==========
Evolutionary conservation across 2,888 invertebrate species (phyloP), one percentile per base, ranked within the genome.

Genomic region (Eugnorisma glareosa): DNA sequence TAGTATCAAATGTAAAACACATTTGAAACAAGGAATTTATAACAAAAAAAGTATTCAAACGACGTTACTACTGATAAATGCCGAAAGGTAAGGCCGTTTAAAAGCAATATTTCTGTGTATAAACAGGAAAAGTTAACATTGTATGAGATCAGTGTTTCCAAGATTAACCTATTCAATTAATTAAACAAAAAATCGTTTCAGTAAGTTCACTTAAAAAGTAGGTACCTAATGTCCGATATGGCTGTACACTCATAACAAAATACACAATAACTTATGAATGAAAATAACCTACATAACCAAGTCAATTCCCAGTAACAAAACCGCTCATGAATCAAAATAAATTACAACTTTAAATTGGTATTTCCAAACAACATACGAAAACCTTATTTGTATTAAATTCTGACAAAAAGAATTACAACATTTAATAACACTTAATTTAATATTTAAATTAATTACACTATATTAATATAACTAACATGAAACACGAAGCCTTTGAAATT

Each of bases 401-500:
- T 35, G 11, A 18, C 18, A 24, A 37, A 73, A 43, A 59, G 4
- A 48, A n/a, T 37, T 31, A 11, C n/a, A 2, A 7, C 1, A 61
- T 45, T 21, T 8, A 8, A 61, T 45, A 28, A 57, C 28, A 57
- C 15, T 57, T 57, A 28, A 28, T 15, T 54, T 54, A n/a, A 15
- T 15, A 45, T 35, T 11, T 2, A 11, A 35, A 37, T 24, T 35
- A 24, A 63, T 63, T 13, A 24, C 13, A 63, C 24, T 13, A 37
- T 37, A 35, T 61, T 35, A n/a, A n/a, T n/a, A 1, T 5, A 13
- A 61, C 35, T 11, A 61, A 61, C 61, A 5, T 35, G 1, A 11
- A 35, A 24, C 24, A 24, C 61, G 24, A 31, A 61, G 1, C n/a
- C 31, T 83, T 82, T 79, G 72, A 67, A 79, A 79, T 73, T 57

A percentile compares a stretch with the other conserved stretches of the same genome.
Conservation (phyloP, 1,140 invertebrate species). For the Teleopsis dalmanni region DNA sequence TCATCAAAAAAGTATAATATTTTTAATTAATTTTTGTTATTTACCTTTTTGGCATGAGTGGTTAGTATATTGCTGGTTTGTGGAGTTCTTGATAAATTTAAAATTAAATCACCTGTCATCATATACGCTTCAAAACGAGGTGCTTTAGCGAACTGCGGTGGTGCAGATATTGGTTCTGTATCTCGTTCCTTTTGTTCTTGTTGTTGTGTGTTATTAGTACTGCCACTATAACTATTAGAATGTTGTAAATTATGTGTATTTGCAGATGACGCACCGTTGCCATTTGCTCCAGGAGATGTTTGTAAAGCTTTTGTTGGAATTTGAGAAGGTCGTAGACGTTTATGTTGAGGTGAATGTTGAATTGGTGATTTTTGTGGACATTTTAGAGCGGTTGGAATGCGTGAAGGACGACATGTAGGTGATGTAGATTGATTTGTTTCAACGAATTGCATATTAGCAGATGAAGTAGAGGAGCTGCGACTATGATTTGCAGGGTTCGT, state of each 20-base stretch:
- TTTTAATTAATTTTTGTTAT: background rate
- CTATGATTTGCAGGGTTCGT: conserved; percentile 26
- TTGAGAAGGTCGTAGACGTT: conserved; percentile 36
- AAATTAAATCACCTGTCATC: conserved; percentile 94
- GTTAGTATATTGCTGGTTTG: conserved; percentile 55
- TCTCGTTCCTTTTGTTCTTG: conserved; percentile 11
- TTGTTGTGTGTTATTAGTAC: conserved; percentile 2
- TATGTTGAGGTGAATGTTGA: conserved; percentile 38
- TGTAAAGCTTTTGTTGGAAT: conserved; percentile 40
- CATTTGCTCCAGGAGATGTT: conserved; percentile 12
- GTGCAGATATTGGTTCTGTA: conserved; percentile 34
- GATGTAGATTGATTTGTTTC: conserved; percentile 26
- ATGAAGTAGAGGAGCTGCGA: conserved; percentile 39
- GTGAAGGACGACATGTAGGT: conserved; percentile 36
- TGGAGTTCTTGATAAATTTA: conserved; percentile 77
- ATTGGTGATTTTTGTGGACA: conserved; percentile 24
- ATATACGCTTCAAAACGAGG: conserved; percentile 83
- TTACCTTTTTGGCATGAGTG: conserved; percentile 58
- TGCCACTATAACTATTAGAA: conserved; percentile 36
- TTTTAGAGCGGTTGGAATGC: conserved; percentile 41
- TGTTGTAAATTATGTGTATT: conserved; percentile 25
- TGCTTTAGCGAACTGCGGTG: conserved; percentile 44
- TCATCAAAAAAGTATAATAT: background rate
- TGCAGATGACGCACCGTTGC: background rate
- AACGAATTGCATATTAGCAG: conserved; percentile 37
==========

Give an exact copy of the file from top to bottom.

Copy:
Evolutionary conservation across 2,888 invertebrate species (phyloP), one percentile per base, ranked within the genome.

Genomic region (Eugnorisma glareosa): DNA sequence TAGTATCAAATGTAAAACACATTTGAAACAAGGAATTTATAACAAAAAAAGTATTCAAACGACGTTACTACTGATAAATGCCGAAAGGTAAGGCCGTTTAAAAGCAATATTTCTGTGTATAAACAGGAAAAGTTAACATTGTATGAGATCAGTGTTTCCAAGATTAACCTATTCAATTAATTAAACAAAAAATCGTTTCAGTAAGTTCACTTAAAAAGTAGGTACCTAATGTCCGATATGGCTGTACACTCATAACAAAATACACAATAACTTATGAATGAAAATAACCTACATAACCAAGTCAATTCCCAGTAACAAAACCGCTCATGAATCAAAATAAATTACAACTTTAAATTGGTATTTCCAAACAACATACGAAAACCTTATTTGTATTAAATTCTGACAAAAAGAATTACAACATTTAATAACACTTAATTTAATATTTAAATTAATTACACTATATTAATATAACTAACATGAAACACGAAGCCTTTGAAATT

Each of bases 401-500:
- T 35, G 11, A 18, C 18, A 24, A 37, A 73, A 43, A 59, G 4
- A 48, A n/a, T 37, T 31, A 11, C n/a, A 2, A 7, C 1, A 61
- T 45, T 21, T 8, A 8, A 61, T 45, A 28, A 57, C 28, A 57
- C 15, T 57, T 57, A 28, A 28, T 15, T 54, T 54, A n/a, A 15
- T 15, A 45, T 35, T 11, T 2, A 11, A 35, A 37, T 24, T 35
- A 24, A 63, T 63, T 13, A 24, C 13, A 63, C 24, T 13, A 37
- T 37, A 35, T 61, T 35, A n/a, A n/a, T n/a, A 1, T 5, A 13
- A 61, C 35, T 11, A 61, A 61, C 61, A 5, T 35, G 1, A 11
- A 35, A 24, C 24, A 24, C 61, G 24, A 31, A 61, G 1, C n/a
- C 31, T 83, T 82, T 79, G 72, A 67, A 79, A 79, T 73, T 57

A percentile compares a stretch with the other conserved stretches of the same genome.
Conservation (phyloP, 1,140 invertebrate species). For the Teleopsis dalmanni region DNA sequence TCATCAAAAAAGTATAATATTTTTAATTAATTTTTGTTATTTACCTTTTTGGCATGAGTGGTTAGTATATTGCTGGTTTGTGGAGTTCTTGATAAATTTAAAATTAAATCACCTGTCATCATATACGCTTCAAAACGAGGTGCTTTAGCGAACTGCGGTGGTGCAGATATTGGTTCTGTATCTCGTTCCTTTTGTTCTTGTTGTTGTGTGTTATTAGTACTGCCACTATAACTATTAGAATGTTGTAAATTATGTGTATTTGCAGATGACGCACCGTTGCCATTTGCTCCAGGAGATGTTTGTAAAGCTTTTGTTGGAATTTGAGAAGGTCGTAGACGTTTATGTTGAGGTGAATGTTGAATTGGTGATTTTTGTGGACATTTTAGAGCGGTTGGAATGCGTGAAGGACGACATGTAGGTGATGTAGATTGATTTGTTTCAACGAATTGCATATTAGCAGATGAAGTAGAGGAGCTGCGACTATGATTTGCAGGGTTCGT, state of each 20-base stretch:
- TTTTAATTAATTTTTGTTAT: background rate
- CTATGATTTGCAGGGTTCGT: conserved; percentile 26
- TTGAGAAGGTCGTAGACGTT: conserved; percentile 36
- AAATTAAATCACCTGTCATC: conserved; percentile 94
- GTTAGTATATTGCTGGTTTG: conserved; percentile 55
- TCTCGTTCCTTTTGTTCTTG: conserved; percentile 11
- TTGTTGTGTGTTATTAGTAC: conserved; percentile 2
- TATGTTGAGGTGAATGTTGA: conserved; percentile 38
- TGTAAAGCTTTTGTTGGAAT: conserved; percentile 40
- CATTTGCTCCAGGAGATGTT: conserved; percentile 12
- GTGCAGATATTGGTTCTGTA: conserved; percentile 34
- GATGTAGATTGATTTGTTTC: conserved; percentile 26
- ATGAAGTAGAGGAGCTGCGA: conserved; percentile 39
- GTGAAGGACGACATGTAGGT: conserved; percentile 36
- TGGAGTTCTTGATAAATTTA: conserved; percentile 77
- ATTGGTGATTTTTGTGGACA: conserved; percentile 24
- ATATACGCTTCAAAACGAGG: conserved; percentile 83
- TTACCTTTTTGGCATGAGTG: conserved; percentile 58
- TGCCACTATAACTATTAGAA: conserved; percentile 36
- TTTTAGAGCGGTTGGAATGC: conserved; percentile 41
- TGTTGTAAATTATGTGTATT: conserved; percentile 25
- TGCTTTAGCGAACTGCGGTG: conserved; percentile 44
- TCATCAAAAAAGTATAATAT: background rate
- TGCAGATGACGCACCGTTGC: background rate
- AACGAATTGCATATTAGCAG: conserved; percentile 37